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Boston Skeptics in the Theater & Pub | Bill Nye: Science... Come join the Boston Skeptics at the Brattle Theatre on December 3, where we’ll be attending a screening of a new film about Bill Nye, aptly named “Bill Nye: Science Guy.” We’ll go somewhere nearby...

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October 2017 Organizational Meeting Updates Thanks again to everyone who attended our October 2017 organizational meeting. There were a few items we had drafted and captured more ideas around that we would love to open up for comment and feedback...

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SitP: Heina Dadabhoy from Islam to Atheism. [caption id="attachment_2139" align="alignright" width="239"] A ninja warrior welcomes guests to Convergence/Skepchickcon[/caption]Boston Skeptics welcomes our January guest speaker, atheist feminist secular...

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Book Club: The Emperor of All Maladies by Siddhartha... [caption id="attachment_2131" align="alignright" width="197"] The Emperor of All Maladies[/caption]This month's book is The Emperor of All Maladies: A Biography of Cancer by Siddhartha Mukherjee, an oncologist...

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SitP: Pub Hangout

Posted on : 06-07-2013 | By : John | In : Blog Post, local, Skeptics in the Pub

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This month we don’t have a formal program or speaker, so we can get down to the serious business of being skeptical about drinking. Is beer a drink or a food? If (for fans of Mary Roach), you run your shepherd’s pie through a blender, fletcherizing it, does it become a drink? Should you chew Guinness?

Answers to all these questions, or anything else you care to discuss, can be had at the July Boston Skeptics in the Pub, Monday, July 15 at 7:00 PM in Tommy Doyle’s Pub, 65 Winthrop St (Harvard Square) in Cambridge. You can RSVP or comment on Facebook if you wish.

SitP: Shelley Segal

Posted on : 29-04-2013 | By : John | In : Event, Skeptics in the Pub

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Australian atheist singer/songwriter Shelley Segal will be appearing at Tommy Doyles’s On Monday, May 6th at 7PM. Come listen to her music, the samples I’ve heard and and the reviews I’ve read sound fantastic!

There are lyrics and short snippets of several of her songs on her web site and a few videos of complete songs. They are clever and imaginative, with some great metaphors (House With No Walls, for example.) Musically, she has a diversity of styles ranging from straight-up folk to jazzy New Wave (Saved reminds me of Joe Jackson’s first album.) I Don’t Believe in Fairies would make a great Halloween song, especially if played on a carnival-style calliope!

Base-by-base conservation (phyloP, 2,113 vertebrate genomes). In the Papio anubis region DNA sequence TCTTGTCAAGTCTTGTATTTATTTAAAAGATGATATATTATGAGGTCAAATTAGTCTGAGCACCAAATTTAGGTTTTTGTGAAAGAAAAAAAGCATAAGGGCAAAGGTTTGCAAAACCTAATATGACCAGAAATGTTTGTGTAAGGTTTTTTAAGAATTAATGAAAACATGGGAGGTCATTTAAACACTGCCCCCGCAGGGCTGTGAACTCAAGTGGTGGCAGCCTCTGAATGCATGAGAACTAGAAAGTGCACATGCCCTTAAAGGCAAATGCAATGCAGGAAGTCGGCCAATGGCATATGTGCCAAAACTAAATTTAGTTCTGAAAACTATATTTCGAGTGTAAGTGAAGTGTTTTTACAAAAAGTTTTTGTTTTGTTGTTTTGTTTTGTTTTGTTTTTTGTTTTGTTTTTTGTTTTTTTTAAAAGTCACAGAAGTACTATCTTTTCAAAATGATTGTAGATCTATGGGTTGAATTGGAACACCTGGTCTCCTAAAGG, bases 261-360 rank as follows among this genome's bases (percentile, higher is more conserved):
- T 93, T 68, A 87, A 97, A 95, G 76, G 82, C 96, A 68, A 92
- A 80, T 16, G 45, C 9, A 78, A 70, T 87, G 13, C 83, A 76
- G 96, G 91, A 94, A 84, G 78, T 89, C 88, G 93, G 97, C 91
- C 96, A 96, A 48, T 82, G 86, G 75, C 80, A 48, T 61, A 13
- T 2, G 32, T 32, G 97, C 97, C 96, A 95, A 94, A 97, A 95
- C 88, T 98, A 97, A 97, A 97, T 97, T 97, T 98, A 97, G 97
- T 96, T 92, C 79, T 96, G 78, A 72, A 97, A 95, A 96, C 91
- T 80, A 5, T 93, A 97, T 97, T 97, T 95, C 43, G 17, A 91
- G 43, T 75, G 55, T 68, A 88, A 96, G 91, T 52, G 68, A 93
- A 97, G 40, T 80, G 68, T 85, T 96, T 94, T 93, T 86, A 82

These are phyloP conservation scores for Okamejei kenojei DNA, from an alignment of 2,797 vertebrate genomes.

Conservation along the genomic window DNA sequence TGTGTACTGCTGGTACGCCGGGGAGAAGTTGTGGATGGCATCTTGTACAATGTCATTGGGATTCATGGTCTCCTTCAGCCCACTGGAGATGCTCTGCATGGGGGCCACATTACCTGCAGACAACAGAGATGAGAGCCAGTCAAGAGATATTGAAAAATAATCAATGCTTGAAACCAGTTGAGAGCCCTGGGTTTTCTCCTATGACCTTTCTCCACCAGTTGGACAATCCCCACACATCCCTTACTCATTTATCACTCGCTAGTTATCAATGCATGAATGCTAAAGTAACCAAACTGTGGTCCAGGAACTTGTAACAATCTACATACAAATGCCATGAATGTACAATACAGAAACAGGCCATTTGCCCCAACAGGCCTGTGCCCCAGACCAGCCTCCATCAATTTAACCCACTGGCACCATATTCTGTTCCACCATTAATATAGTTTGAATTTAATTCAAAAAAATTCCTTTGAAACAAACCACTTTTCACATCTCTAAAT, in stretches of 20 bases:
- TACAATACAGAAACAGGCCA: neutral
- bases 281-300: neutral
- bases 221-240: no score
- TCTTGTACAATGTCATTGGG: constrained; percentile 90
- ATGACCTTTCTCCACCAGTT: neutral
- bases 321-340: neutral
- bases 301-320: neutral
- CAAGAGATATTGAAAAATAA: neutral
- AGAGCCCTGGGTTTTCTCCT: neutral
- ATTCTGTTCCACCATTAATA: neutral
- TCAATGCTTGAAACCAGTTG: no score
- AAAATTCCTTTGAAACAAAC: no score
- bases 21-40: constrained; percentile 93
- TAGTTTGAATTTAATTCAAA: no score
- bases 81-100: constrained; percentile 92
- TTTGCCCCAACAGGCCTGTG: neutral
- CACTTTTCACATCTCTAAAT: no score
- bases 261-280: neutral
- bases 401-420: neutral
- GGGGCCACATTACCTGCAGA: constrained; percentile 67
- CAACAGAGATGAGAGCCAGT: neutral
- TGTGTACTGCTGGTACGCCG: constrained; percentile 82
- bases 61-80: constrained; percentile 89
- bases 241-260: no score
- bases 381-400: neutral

As Apocalyptic Love Song says,

“And yes I understand that my whole life is just a blink of an eye
in the history of the earth”

so don’t miss this rare opportunity to see Shelley perform!

And her logo has a lizard…Logo with lizard What’s not to love?

Shelley will be performing at our next Skeptics in the Pub at Tommy Doyle’s in Harvard Square on Monday May 6 (note the date, not our usual last Monday), at 7 PM. You can RSVP on our Facebook event page if you wish.

P.S. I must confess I haven’t actually heard her perform in person, but did get to meet her last time she was in town, when she attended a previous SitP, and she was a great person to hang out and drink skeptically with.

SitP: Seth Mnookin

Posted on : 01-12-2012 | By : John | In : Blog Post, Event, Skeptics in the Pub

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Our speaker at the December Skeptics in the Pub is science writer Seth Mnookin, author of The Panic Virus:A True Story of Medicine, Science, and Fear as well as books about the Red Sox and journalistic ethics. He teaches science writing right down the river at MIT. Seth has been embedded in the front lines of the Vaxx Wars, and will share his experiences with us on Monday, Dec 10 at Tommy Doyle’s in Harvard Square, upstairs at 7 PM as usual.

If, like me, you believe one of the most important things skeptics can do is combat pseudoscience in medicine, don’t miss this event. In The Panic Virus (see a review by our own Todd W.), Mnookin has thoroughly researched the modern vaccine/autism controversy and its history from Wakefield’s 1998 paper through his eventual disgrace and loss of his medical license. He has looked at the issue from all sides and reaches the conclusion that, like many manufactured scientific controversies, there aren’t two equally valid sides to every issue, as conventional journalist wisdom would hold, but one side with evidence, logic and science and another side with a mix of economic interests (the cynical purveyors of alternative, untested or disproven medical theories and practices) and wishful or magical thinking (the desperate people who turn to them for help and the enablers who truly believe they are fighting for the little guys against powerful vested interests.)

In the end, the problems tackled by the book, like so much skeptical literature, also leads to a deeper understanding of why people believe false and ultimate harmful ideas: